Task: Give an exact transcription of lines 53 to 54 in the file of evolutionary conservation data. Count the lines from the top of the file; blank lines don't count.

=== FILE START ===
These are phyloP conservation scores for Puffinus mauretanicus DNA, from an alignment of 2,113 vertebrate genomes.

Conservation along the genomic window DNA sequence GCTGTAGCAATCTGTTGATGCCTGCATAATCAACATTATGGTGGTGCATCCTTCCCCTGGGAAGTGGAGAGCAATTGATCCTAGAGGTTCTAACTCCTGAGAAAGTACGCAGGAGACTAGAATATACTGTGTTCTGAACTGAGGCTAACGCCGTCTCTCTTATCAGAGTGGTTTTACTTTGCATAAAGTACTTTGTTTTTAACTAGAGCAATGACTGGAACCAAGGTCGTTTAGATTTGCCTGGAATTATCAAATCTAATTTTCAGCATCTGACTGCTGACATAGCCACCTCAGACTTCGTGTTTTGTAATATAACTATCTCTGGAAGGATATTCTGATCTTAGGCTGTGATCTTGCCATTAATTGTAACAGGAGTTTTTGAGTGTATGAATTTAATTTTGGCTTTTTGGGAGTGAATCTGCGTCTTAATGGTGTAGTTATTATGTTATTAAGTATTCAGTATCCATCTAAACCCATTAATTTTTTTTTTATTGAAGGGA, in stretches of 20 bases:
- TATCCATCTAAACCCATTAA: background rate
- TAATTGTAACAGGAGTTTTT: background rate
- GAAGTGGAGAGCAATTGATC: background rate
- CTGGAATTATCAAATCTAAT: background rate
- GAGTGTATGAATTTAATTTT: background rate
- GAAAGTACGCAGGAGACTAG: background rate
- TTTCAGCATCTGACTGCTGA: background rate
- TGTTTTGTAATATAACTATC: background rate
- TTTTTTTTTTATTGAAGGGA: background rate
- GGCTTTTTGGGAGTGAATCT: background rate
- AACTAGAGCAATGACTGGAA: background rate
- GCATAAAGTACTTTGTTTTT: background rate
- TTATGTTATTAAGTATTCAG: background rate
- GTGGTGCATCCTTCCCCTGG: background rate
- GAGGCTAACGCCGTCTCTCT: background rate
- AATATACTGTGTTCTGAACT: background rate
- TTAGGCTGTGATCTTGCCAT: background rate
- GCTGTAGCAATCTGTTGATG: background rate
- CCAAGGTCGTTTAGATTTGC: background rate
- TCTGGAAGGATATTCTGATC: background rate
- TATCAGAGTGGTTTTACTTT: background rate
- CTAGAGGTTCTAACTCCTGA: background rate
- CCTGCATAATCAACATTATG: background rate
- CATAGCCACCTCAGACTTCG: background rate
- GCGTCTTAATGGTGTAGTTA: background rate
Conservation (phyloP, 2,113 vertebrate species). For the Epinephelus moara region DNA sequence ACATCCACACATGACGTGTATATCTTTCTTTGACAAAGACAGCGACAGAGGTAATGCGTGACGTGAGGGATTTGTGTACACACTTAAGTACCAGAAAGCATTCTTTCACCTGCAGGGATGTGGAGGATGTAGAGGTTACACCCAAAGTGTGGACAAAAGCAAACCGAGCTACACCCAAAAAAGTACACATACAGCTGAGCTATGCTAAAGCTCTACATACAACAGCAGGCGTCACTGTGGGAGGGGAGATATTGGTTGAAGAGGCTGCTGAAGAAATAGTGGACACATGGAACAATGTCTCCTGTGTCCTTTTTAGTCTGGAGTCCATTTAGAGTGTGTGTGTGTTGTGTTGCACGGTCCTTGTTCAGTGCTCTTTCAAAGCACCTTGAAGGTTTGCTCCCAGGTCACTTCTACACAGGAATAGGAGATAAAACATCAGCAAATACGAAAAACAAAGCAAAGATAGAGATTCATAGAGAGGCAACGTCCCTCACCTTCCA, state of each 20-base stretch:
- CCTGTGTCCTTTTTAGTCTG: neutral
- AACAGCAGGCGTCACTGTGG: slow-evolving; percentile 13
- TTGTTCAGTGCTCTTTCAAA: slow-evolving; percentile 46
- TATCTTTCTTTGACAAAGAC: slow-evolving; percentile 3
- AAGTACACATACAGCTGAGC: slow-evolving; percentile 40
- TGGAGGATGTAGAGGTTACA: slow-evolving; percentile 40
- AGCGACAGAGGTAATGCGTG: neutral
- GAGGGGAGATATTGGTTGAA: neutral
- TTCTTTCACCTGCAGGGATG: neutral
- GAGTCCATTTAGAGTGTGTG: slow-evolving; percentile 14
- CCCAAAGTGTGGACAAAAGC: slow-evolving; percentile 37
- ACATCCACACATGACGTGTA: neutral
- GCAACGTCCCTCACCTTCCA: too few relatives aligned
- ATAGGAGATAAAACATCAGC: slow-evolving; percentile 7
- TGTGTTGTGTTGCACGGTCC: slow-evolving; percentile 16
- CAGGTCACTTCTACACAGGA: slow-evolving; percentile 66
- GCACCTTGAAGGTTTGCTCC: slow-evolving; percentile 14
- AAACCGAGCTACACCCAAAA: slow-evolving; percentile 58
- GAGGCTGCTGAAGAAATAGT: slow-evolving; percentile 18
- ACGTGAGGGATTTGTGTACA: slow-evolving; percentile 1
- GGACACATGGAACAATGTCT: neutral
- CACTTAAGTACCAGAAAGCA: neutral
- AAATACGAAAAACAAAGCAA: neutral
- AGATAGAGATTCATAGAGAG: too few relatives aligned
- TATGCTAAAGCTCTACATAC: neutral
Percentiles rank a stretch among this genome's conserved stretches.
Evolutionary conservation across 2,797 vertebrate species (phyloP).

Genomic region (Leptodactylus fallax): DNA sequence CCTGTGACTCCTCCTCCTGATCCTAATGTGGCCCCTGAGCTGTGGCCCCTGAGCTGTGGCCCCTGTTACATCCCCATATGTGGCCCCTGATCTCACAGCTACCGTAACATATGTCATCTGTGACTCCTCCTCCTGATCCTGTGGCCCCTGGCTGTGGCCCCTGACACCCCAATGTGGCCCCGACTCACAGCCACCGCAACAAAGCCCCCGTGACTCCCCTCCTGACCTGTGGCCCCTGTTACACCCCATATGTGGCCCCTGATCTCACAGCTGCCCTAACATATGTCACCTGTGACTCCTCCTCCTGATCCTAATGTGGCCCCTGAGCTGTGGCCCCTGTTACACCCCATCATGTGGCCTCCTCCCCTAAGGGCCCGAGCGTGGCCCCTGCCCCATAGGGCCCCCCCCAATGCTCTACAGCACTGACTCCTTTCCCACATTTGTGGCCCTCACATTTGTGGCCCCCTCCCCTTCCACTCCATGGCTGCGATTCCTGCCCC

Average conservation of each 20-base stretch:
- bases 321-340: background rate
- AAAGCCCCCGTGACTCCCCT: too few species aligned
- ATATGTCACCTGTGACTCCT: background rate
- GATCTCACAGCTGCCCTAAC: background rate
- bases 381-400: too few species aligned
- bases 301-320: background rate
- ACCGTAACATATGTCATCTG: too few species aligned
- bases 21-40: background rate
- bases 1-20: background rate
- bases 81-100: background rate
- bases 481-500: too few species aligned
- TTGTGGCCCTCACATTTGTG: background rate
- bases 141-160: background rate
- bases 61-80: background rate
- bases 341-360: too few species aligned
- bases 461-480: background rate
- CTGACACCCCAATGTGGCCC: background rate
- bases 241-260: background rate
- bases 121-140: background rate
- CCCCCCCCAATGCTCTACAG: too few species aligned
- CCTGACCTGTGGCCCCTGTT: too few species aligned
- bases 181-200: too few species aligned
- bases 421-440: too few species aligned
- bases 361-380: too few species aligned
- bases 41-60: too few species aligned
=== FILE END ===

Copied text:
- TATGCTAAAGCTCTACATAC: neutral
Percentiles rank a stretch among this genome's conserved stretches.